Like Chicago, Philadelphia also closed a ton of its public schools this year, citing an austerity budget and underused school buildings. Unlike Chicago, Philadelphia’s closings included high schools as well, as the New York Times reported Sunday in a lovely story about the challenges of integrating two former football rivals within a single team at a consolidated high school:
New York Times photo
What was once unthinkable to many players had become intimate and binding. Most of King’s current roster played last season at archrival Germantown High School in northwest Philadelphia. Few could have imagined the schools merging, the teams playing as one.
When King last defeated Germantown in their annual Thanksgiving Day game, in 2010, the players brawled with fists and helmets. The police intervened.
But austerity has trumped rivalry. Facing a $304 million budget shortfall, the chronically troubled Philadelphia School District closed 23 schools in June. The closings included Germantown, one of the nation’s oldest high schools, which opened in 1914 and closed a year shy of its centennial. Most of its students would now attend King. The two schools were about a mile apart and shared a tense history.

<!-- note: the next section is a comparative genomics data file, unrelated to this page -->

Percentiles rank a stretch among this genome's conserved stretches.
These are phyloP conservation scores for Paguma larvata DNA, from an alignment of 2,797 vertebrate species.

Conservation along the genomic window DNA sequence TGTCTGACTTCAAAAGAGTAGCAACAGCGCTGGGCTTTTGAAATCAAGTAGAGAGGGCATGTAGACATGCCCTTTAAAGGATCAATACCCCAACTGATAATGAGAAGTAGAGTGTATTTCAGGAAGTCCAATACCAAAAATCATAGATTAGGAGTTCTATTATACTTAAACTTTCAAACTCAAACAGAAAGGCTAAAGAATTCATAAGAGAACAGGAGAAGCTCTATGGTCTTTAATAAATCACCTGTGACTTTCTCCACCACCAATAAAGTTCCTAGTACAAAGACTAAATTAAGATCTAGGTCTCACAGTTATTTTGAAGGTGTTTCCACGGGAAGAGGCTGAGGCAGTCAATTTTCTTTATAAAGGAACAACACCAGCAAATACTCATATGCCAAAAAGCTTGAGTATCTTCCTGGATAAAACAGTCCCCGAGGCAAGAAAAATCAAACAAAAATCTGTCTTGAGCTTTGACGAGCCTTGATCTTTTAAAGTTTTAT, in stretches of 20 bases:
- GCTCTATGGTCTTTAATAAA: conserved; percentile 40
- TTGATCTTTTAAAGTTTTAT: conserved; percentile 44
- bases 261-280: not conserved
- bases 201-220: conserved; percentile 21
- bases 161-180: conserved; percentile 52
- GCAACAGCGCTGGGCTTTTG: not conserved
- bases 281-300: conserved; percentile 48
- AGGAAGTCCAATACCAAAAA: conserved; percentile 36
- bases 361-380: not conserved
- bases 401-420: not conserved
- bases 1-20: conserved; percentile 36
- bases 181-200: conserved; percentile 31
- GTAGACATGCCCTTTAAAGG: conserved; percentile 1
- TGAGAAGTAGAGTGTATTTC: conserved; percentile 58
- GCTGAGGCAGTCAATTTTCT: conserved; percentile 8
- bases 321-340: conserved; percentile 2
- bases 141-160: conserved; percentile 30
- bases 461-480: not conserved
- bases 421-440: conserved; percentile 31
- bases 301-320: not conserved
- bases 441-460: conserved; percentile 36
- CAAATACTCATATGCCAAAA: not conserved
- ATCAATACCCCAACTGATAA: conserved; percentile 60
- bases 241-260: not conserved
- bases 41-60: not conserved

Layoff notices were sent to more than 3,800 school district employees, 20 percent of the work force, including 676 teachers. Officials described what they called a “doomsday” possibility: classes opening Sept. 9 with no assistant principals, secretaries, new books, paper, librarians, art, music — or sports.
While much public attention was focused on how the cuts would affect the classroom, the fear of empty football fields and silent basketball gyms deepened the uncertainty, dislocation and chaos that accompanied this latest budget crisis in the nation’s fifth-largest city.
I grew up in Philadelphia; I’d say the Germantown neighborhood is perhaps Philadelphia’s equivalent of… East Garfield Park.